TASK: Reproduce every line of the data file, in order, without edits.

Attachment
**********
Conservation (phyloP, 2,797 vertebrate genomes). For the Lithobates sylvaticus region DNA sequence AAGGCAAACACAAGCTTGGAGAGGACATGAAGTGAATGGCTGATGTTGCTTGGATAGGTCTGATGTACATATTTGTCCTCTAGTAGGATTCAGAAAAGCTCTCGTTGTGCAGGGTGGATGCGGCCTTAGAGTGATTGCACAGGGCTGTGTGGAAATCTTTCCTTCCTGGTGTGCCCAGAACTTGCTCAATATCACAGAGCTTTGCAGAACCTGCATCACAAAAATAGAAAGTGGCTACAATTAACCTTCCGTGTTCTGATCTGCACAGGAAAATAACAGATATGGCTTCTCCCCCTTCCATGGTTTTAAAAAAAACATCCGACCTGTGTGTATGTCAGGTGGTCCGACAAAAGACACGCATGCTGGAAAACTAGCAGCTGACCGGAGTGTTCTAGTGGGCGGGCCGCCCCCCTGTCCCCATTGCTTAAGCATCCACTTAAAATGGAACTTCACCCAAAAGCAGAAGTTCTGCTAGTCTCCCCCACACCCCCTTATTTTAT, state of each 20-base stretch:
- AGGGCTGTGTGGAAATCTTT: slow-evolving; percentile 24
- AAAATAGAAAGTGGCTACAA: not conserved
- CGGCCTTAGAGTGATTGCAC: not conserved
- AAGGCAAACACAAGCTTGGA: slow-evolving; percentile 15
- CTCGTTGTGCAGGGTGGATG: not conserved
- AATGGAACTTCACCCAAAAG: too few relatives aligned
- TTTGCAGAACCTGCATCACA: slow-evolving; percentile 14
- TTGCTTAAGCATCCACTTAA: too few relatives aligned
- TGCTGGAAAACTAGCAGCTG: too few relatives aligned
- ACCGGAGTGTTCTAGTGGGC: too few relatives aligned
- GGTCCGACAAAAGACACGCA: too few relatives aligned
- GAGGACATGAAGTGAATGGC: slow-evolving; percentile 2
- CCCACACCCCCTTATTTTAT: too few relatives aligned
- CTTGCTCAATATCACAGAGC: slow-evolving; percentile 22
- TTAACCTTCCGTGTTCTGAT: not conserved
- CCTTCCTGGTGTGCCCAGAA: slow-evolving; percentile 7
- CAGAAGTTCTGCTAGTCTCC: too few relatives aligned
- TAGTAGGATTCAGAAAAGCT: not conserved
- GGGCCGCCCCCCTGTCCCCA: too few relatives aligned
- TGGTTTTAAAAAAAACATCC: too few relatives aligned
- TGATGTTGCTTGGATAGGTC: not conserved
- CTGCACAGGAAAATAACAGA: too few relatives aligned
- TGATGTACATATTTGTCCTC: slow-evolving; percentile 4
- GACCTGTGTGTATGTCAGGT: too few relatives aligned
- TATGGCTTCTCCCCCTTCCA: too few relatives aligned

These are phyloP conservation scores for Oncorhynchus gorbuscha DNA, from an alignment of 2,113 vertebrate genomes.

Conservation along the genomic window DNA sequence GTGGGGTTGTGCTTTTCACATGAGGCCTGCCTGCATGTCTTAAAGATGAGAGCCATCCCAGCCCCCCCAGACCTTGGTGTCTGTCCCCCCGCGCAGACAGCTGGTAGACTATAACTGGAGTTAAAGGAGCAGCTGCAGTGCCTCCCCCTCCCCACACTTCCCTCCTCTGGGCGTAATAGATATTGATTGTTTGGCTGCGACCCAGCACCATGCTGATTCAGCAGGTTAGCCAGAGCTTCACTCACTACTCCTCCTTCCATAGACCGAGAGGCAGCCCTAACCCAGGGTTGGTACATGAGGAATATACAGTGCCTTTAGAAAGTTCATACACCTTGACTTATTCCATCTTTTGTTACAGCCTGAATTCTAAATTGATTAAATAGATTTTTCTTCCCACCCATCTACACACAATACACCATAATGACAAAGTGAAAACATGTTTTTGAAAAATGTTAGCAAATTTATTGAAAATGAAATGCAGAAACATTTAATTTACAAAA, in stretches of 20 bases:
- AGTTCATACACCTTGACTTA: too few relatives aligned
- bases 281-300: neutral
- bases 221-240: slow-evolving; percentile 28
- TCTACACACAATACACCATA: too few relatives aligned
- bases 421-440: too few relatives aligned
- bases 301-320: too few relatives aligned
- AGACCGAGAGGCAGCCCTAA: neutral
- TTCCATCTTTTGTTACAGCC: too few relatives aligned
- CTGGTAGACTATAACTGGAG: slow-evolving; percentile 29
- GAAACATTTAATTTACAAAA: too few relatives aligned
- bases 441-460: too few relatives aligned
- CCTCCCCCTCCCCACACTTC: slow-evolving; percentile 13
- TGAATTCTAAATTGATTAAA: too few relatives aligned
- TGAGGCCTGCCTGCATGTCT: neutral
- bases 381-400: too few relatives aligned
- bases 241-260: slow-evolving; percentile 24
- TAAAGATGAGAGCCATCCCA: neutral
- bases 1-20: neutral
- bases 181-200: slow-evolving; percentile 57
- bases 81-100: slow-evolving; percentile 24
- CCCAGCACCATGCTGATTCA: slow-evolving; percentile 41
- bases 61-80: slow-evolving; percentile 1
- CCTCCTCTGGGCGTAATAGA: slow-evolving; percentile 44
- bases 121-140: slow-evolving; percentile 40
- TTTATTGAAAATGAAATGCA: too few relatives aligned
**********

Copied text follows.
Conservation (phyloP, 2,797 vertebrate genomes). For the Lithobates sylvaticus region DNA sequence AAGGCAAACACAAGCTTGGAGAGGACATGAAGTGAATGGCTGATGTTGCTTGGATAGGTCTGATGTACATATTTGTCCTCTAGTAGGATTCAGAAAAGCTCTCGTTGTGCAGGGTGGATGCGGCCTTAGAGTGATTGCACAGGGCTGTGTGGAAATCTTTCCTTCCTGGTGTGCCCAGAACTTGCTCAATATCACAGAGCTTTGCAGAACCTGCATCACAAAAATAGAAAGTGGCTACAATTAACCTTCCGTGTTCTGATCTGCACAGGAAAATAACAGATATGGCTTCTCCCCCTTCCATGGTTTTAAAAAAAACATCCGACCTGTGTGTATGTCAGGTGGTCCGACAAAAGACACGCATGCTGGAAAACTAGCAGCTGACCGGAGTGTTCTAGTGGGCGGGCCGCCCCCCTGTCCCCATTGCTTAAGCATCCACTTAAAATGGAACTTCACCCAAAAGCAGAAGTTCTGCTAGTCTCCCCCACACCCCCTTATTTTAT, state of each 20-base stretch:
- AGGGCTGTGTGGAAATCTTT: slow-evolving; percentile 24
- AAAATAGAAAGTGGCTACAA: not conserved
- CGGCCTTAGAGTGATTGCAC: not conserved
- AAGGCAAACACAAGCTTGGA: slow-evolving; percentile 15
- CTCGTTGTGCAGGGTGGATG: not conserved
- AATGGAACTTCACCCAAAAG: too few relatives aligned
- TTTGCAGAACCTGCATCACA: slow-evolving; percentile 14
- TTGCTTAAGCATCCACTTAA: too few relatives aligned
- TGCTGGAAAACTAGCAGCTG: too few relatives aligned
- ACCGGAGTGTTCTAGTGGGC: too few relatives aligned
- GGTCCGACAAAAGACACGCA: too few relatives aligned
- GAGGACATGAAGTGAATGGC: slow-evolving; percentile 2
- CCCACACCCCCTTATTTTAT: too few relatives aligned
- CTTGCTCAATATCACAGAGC: slow-evolving; percentile 22
- TTAACCTTCCGTGTTCTGAT: not conserved
- CCTTCCTGGTGTGCCCAGAA: slow-evolving; percentile 7
- CAGAAGTTCTGCTAGTCTCC: too few relatives aligned
- TAGTAGGATTCAGAAAAGCT: not conserved
- GGGCCGCCCCCCTGTCCCCA: too few relatives aligned
- TGGTTTTAAAAAAAACATCC: too few relatives aligned
- TGATGTTGCTTGGATAGGTC: not conserved
- CTGCACAGGAAAATAACAGA: too few relatives aligned
- TGATGTACATATTTGTCCTC: slow-evolving; percentile 4
- GACCTGTGTGTATGTCAGGT: too few relatives aligned
- TATGGCTTCTCCCCCTTCCA: too few relatives aligned

These are phyloP conservation scores for Oncorhynchus gorbuscha DNA, from an alignment of 2,113 vertebrate genomes.

Conservation along the genomic window DNA sequence GTGGGGTTGTGCTTTTCACATGAGGCCTGCCTGCATGTCTTAAAGATGAGAGCCATCCCAGCCCCCCCAGACCTTGGTGTCTGTCCCCCCGCGCAGACAGCTGGTAGACTATAACTGGAGTTAAAGGAGCAGCTGCAGTGCCTCCCCCTCCCCACACTTCCCTCCTCTGGGCGTAATAGATATTGATTGTTTGGCTGCGACCCAGCACCATGCTGATTCAGCAGGTTAGCCAGAGCTTCACTCACTACTCCTCCTTCCATAGACCGAGAGGCAGCCCTAACCCAGGGTTGGTACATGAGGAATATACAGTGCCTTTAGAAAGTTCATACACCTTGACTTATTCCATCTTTTGTTACAGCCTGAATTCTAAATTGATTAAATAGATTTTTCTTCCCACCCATCTACACACAATACACCATAATGACAAAGTGAAAACATGTTTTTGAAAAATGTTAGCAAATTTATTGAAAATGAAATGCAGAAACATTTAATTTACAAAA, in stretches of 20 bases:
- AGTTCATACACCTTGACTTA: too few relatives aligned
- bases 281-300: neutral
- bases 221-240: slow-evolving; percentile 28
- TCTACACACAATACACCATA: too few relatives aligned
- bases 421-440: too few relatives aligned
- bases 301-320: too few relatives aligned
- AGACCGAGAGGCAGCCCTAA: neutral
- TTCCATCTTTTGTTACAGCC: too few relatives aligned
- CTGGTAGACTATAACTGGAG: slow-evolving; percentile 29
- GAAACATTTAATTTACAAAA: too few relatives aligned
- bases 441-460: too few relatives aligned
- CCTCCCCCTCCCCACACTTC: slow-evolving; percentile 13
- TGAATTCTAAATTGATTAAA: too few relatives aligned
- TGAGGCCTGCCTGCATGTCT: neutral
- bases 381-400: too few relatives aligned
- bases 241-260: slow-evolving; percentile 24
- TAAAGATGAGAGCCATCCCA: neutral
- bases 1-20: neutral
- bases 181-200: slow-evolving; percentile 57
- bases 81-100: slow-evolving; percentile 24
- CCCAGCACCATGCTGATTCA: slow-evolving; percentile 41
- bases 61-80: slow-evolving; percentile 1
- CCTCCTCTGGGCGTAATAGA: slow-evolving; percentile 44
- bases 121-140: slow-evolving; percentile 40
- TTTATTGAAAATGAAATGCA: too few relatives aligned